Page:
Hurricane Relief Abandoned in Customs

Like a command imprinted in our consciousness, St Lucians living abroad accept literally the words of its national anthem: “. . . Wheresoever you may roam, love, oh love our island home.” This charge keeps Lucian migrants fully engaged and tuned in to events at home. It is this patriotic command that moves them to community action in the interest of country.
Hurricane Tomas had barely left its trail of devastation and destruction on the island on October 31, 2010, when the St Lucia Association of Georgia sprung into action. Its President, Mr Denis Ishmael, had been following radio reports closely and the level of damage to the island signified that the country was in need of all the aid it could garner. Tomas, pushing winds of 92-mph, destroyed 10,000 homes and 14 deaths were reported.
The massive destruction to crops, roads and infrastructure was estimated at US$500 million.
Hurricane Tomas’ drenching rains and heavy winds moving slowly over the country had not only put a stop to Jounen Kweyol activities but it had shattered the lives of many people. Tomas also did the unthinkable; dividing the country into two by rendering the roads from the north to south impassable. Communication was a major challenge and the island’s electricity and water supply were badly affected islandwide.
Well known for my community activism, I was dispatched to an Atlanta radio station 89.3FM to launch the association’s relief effort. Members gathered to begin its biggest hurricane relief drive ever undertaken in the association’s history. Understanding the need, St Lucians of all persuasions rallied to the call. The relief drive netted a 20 ft. container of nonperishable items estimated at US$7000.00.
From the start of the relief effort, President Ishmael encountered the usual governmental bureaucratic stumbling blocks. When he sought an official letter from the relevant authorities, granting permission to approach corporate entities for assistance, he was bluntly asked by St. Lucia’s Ambassador to the United States and OAS, based in Washington, Dr Michael Louis, “What do you need a letter for?” Mr. Ishmael replied, “This is America and it is inappropriate for me to go seeking corporate assistance on behalf of the country without an official written endorsement.” A high level diplomat should have known of such protocol. More importantly, in the aftermath of a devastating hurricane an established mechanism to deal with such requests should have already been established. But that was just the beginning of the official foot dragging. The association did not bargain for the 365 days of grief and frustration it had to endure to get government officials to do what they promised: getting the container out of Customs.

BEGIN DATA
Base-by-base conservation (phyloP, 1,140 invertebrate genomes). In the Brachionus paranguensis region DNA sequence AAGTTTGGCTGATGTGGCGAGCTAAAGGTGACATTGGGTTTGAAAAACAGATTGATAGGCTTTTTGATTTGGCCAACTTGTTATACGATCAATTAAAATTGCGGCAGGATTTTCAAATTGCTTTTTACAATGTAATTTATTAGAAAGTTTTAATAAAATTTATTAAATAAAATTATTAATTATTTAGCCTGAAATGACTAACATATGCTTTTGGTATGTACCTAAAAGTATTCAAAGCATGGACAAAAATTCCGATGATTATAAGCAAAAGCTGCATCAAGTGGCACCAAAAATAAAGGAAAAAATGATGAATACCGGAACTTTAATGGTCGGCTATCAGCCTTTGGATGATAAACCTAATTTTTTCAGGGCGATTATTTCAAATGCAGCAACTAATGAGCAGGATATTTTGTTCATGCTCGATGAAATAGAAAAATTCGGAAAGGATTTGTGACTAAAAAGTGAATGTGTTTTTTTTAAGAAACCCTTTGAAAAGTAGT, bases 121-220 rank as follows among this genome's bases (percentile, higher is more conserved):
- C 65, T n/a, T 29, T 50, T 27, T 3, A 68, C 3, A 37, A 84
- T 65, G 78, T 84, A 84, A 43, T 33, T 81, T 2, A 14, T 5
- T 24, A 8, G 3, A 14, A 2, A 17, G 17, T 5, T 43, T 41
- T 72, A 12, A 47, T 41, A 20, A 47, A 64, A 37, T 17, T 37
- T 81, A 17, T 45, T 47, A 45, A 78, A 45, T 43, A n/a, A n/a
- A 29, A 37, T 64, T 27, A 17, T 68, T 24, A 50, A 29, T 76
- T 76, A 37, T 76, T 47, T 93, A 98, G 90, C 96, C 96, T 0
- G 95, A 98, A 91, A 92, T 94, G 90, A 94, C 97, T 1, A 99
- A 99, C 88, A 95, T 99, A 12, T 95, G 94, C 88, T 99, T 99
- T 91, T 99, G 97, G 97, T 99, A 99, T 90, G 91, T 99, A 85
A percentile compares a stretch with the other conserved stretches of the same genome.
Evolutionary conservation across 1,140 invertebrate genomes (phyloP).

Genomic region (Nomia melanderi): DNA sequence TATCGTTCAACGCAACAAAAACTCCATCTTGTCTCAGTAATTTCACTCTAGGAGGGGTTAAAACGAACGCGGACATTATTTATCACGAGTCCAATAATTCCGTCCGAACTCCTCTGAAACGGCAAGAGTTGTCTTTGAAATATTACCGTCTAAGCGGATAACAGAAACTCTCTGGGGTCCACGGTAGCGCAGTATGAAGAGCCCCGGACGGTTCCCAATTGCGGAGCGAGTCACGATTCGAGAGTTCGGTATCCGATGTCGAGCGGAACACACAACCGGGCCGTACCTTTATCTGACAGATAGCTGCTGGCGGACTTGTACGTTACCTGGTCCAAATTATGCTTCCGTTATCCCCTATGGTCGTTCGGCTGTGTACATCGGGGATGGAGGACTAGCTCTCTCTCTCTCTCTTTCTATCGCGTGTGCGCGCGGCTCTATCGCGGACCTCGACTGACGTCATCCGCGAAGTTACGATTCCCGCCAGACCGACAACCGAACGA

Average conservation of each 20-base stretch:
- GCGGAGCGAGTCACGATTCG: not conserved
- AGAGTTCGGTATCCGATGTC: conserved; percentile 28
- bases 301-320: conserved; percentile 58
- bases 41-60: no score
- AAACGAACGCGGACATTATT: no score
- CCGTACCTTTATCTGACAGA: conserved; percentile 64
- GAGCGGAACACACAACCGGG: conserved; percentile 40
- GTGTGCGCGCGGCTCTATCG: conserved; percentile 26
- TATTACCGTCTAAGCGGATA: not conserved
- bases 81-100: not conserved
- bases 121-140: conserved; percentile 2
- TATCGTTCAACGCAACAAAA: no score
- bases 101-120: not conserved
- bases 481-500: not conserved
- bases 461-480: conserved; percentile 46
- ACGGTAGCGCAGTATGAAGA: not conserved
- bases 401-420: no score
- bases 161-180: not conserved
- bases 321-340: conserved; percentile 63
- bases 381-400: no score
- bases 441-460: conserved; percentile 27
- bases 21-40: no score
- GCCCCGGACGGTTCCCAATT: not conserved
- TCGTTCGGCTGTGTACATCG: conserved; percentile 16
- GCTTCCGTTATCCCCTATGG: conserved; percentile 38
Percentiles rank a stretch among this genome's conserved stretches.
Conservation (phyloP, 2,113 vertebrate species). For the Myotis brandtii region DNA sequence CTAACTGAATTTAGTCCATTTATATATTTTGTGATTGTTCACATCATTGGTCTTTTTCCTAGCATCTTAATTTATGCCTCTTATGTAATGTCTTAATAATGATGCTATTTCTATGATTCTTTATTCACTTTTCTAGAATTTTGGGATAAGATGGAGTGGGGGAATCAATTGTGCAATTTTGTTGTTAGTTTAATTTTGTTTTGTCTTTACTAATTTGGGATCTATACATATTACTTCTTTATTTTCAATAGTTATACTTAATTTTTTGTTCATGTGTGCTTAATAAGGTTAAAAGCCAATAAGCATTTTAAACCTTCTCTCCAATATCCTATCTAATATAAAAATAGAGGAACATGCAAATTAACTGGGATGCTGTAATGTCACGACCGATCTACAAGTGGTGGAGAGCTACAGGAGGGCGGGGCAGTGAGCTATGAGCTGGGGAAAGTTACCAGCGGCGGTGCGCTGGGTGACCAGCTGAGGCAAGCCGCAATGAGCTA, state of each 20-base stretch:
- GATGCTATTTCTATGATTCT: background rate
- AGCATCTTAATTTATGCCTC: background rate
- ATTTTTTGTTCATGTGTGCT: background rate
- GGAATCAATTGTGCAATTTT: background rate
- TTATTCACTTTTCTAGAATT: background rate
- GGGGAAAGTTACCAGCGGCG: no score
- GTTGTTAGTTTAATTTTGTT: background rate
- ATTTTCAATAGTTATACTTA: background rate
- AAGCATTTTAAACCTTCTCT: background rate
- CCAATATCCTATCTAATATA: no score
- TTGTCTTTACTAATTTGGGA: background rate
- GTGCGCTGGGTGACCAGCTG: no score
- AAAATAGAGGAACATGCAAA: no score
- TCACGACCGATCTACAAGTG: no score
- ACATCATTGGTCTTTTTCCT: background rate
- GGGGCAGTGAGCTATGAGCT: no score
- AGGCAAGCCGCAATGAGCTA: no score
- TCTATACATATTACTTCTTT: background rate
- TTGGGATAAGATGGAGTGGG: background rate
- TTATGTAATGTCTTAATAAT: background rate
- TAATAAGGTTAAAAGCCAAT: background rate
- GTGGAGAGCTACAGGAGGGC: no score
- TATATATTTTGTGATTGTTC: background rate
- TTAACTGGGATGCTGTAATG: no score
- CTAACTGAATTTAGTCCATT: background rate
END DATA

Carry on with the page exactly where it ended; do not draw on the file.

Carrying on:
By November 1, 2010, St Lucia’s Consul General, Kent Hippolyte, based in Miami assured Mr Ishmael that the necessary “arrangement was in place for the freight charges to be picked up by the Ministry of Foreign Affairs.” On Nov. 9, 2010, following up on his undertaking, Mr Hippolyte placed Denis in contact with David Kelly of St Lucia Express Freight Services, Inc, a shipping agent based in Miami.
On December 17, 2010 the following was loaded into the container: more than 60 cases of water, 49 boxes of clothing, shoes, toys, 6 mattresses, 2 pallets of linen and blankets ( four bales in total), one small barrel of non-perishable items and two jumbo barrels. The container left Atlanta for the Tomas-ravaged island. Now, the issue was who would take care of the freight cost to get the container from Customs once it arrived in St Lucia. Mr David Kelly, of St Lucia Express Freight Services Inc based in Miami, agreed to ship the container from Atlanta to St Lucia pro-bono, his contribution to his homeland’s hour of need. On December 27, 2010 an e-mail from Mr Kelly to Mr Ishmael confirmed the shipment to St Lucia:  “Please find attached export documentation covering the 20 ft. container of humanitarian relief supplies donated by the St Lucia Association of Georgia arriving Port Castries this week under b/l: STL459690 onboard vessel Dover Strait UA505S. Also attached is a letter addressed to The Comptroller of Customs to assist in clearing the container.”